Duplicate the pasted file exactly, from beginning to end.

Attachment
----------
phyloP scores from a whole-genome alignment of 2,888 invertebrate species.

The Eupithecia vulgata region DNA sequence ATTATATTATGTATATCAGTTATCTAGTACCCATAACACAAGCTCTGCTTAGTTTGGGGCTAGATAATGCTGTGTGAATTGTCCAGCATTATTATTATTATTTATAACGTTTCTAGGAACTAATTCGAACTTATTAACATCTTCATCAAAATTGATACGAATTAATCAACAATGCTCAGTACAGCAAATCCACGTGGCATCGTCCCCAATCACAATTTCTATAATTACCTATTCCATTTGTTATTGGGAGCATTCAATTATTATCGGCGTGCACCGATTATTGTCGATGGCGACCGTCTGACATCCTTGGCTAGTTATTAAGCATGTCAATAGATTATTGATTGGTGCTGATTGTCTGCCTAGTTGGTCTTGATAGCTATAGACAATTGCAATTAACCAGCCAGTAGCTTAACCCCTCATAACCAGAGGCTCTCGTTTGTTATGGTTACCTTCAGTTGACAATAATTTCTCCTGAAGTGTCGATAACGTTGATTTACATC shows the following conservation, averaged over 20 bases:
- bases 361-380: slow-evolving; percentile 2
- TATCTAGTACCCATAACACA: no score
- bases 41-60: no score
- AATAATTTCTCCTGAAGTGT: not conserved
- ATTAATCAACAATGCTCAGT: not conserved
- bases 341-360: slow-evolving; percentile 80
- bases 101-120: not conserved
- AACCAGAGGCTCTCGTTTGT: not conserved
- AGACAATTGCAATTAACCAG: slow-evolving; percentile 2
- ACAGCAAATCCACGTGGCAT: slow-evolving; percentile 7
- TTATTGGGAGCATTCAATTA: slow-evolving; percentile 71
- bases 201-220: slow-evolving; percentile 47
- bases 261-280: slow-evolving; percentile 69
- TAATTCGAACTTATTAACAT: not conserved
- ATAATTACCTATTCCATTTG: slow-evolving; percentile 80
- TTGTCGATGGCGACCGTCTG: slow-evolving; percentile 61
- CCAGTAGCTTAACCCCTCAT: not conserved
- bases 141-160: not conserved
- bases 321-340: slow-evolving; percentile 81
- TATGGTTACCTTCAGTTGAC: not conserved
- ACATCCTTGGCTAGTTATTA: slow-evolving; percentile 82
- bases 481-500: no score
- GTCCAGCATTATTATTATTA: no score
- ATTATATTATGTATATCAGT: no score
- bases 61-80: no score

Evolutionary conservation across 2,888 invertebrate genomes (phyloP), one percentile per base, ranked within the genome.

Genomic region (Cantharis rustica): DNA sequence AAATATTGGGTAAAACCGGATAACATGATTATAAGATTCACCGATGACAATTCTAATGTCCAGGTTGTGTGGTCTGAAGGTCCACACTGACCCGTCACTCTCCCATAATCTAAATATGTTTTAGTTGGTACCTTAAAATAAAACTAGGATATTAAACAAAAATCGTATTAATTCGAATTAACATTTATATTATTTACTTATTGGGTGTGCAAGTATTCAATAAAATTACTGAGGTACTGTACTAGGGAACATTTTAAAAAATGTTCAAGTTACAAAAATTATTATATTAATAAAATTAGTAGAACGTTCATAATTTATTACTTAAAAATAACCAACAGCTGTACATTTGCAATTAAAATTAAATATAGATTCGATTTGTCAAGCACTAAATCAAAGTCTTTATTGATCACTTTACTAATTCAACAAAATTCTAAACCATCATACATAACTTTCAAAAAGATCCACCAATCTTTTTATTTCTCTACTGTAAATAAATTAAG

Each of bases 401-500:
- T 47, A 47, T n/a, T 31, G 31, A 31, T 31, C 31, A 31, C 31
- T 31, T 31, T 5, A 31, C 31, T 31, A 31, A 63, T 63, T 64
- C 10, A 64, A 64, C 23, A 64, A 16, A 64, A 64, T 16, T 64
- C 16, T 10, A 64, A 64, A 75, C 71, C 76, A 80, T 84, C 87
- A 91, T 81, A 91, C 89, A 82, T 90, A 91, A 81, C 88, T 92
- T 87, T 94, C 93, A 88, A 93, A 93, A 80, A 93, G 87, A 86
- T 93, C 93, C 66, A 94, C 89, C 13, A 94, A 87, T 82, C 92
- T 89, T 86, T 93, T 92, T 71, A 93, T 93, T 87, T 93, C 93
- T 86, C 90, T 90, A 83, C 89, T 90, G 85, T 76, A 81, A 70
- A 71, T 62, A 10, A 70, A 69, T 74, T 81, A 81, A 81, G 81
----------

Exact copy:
phyloP scores from a whole-genome alignment of 2,888 invertebrate species.

The Eupithecia vulgata region DNA sequence ATTATATTATGTATATCAGTTATCTAGTACCCATAACACAAGCTCTGCTTAGTTTGGGGCTAGATAATGCTGTGTGAATTGTCCAGCATTATTATTATTATTTATAACGTTTCTAGGAACTAATTCGAACTTATTAACATCTTCATCAAAATTGATACGAATTAATCAACAATGCTCAGTACAGCAAATCCACGTGGCATCGTCCCCAATCACAATTTCTATAATTACCTATTCCATTTGTTATTGGGAGCATTCAATTATTATCGGCGTGCACCGATTATTGTCGATGGCGACCGTCTGACATCCTTGGCTAGTTATTAAGCATGTCAATAGATTATTGATTGGTGCTGATTGTCTGCCTAGTTGGTCTTGATAGCTATAGACAATTGCAATTAACCAGCCAGTAGCTTAACCCCTCATAACCAGAGGCTCTCGTTTGTTATGGTTACCTTCAGTTGACAATAATTTCTCCTGAAGTGTCGATAACGTTGATTTACATC shows the following conservation, averaged over 20 bases:
- bases 361-380: slow-evolving; percentile 2
- TATCTAGTACCCATAACACA: no score
- bases 41-60: no score
- AATAATTTCTCCTGAAGTGT: not conserved
- ATTAATCAACAATGCTCAGT: not conserved
- bases 341-360: slow-evolving; percentile 80
- bases 101-120: not conserved
- AACCAGAGGCTCTCGTTTGT: not conserved
- AGACAATTGCAATTAACCAG: slow-evolving; percentile 2
- ACAGCAAATCCACGTGGCAT: slow-evolving; percentile 7
- TTATTGGGAGCATTCAATTA: slow-evolving; percentile 71
- bases 201-220: slow-evolving; percentile 47
- bases 261-280: slow-evolving; percentile 69
- TAATTCGAACTTATTAACAT: not conserved
- ATAATTACCTATTCCATTTG: slow-evolving; percentile 80
- TTGTCGATGGCGACCGTCTG: slow-evolving; percentile 61
- CCAGTAGCTTAACCCCTCAT: not conserved
- bases 141-160: not conserved
- bases 321-340: slow-evolving; percentile 81
- TATGGTTACCTTCAGTTGAC: not conserved
- ACATCCTTGGCTAGTTATTA: slow-evolving; percentile 82
- bases 481-500: no score
- GTCCAGCATTATTATTATTA: no score
- ATTATATTATGTATATCAGT: no score
- bases 61-80: no score

Evolutionary conservation across 2,888 invertebrate genomes (phyloP), one percentile per base, ranked within the genome.

Genomic region (Cantharis rustica): DNA sequence AAATATTGGGTAAAACCGGATAACATGATTATAAGATTCACCGATGACAATTCTAATGTCCAGGTTGTGTGGTCTGAAGGTCCACACTGACCCGTCACTCTCCCATAATCTAAATATGTTTTAGTTGGTACCTTAAAATAAAACTAGGATATTAAACAAAAATCGTATTAATTCGAATTAACATTTATATTATTTACTTATTGGGTGTGCAAGTATTCAATAAAATTACTGAGGTACTGTACTAGGGAACATTTTAAAAAATGTTCAAGTTACAAAAATTATTATATTAATAAAATTAGTAGAACGTTCATAATTTATTACTTAAAAATAACCAACAGCTGTACATTTGCAATTAAAATTAAATATAGATTCGATTTGTCAAGCACTAAATCAAAGTCTTTATTGATCACTTTACTAATTCAACAAAATTCTAAACCATCATACATAACTTTCAAAAAGATCCACCAATCTTTTTATTTCTCTACTGTAAATAAATTAAG

Each of bases 401-500:
- T 47, A 47, T n/a, T 31, G 31, A 31, T 31, C 31, A 31, C 31
- T 31, T 31, T 5, A 31, C 31, T 31, A 31, A 63, T 63, T 64
- C 10, A 64, A 64, C 23, A 64, A 16, A 64, A 64, T 16, T 64
- C 16, T 10, A 64, A 64, A 75, C 71, C 76, A 80, T 84, C 87
- A 91, T 81, A 91, C 89, A 82, T 90, A 91, A 81, C 88, T 92
- T 87, T 94, C 93, A 88, A 93, A 93, A 80, A 93, G 87, A 86
- T 93, C 93, C 66, A 94, C 89, C 13, A 94, A 87, T 82, C 92
- T 89, T 86, T 93, T 92, T 71, A 93, T 93, T 87, T 93, C 93
- T 86, C 90, T 90, A 83, C 89, T 90, G 85, T 76, A 81, A 70
- A 71, T 62, A 10, A 70, A 69, T 74, T 81, A 81, A 81, G 81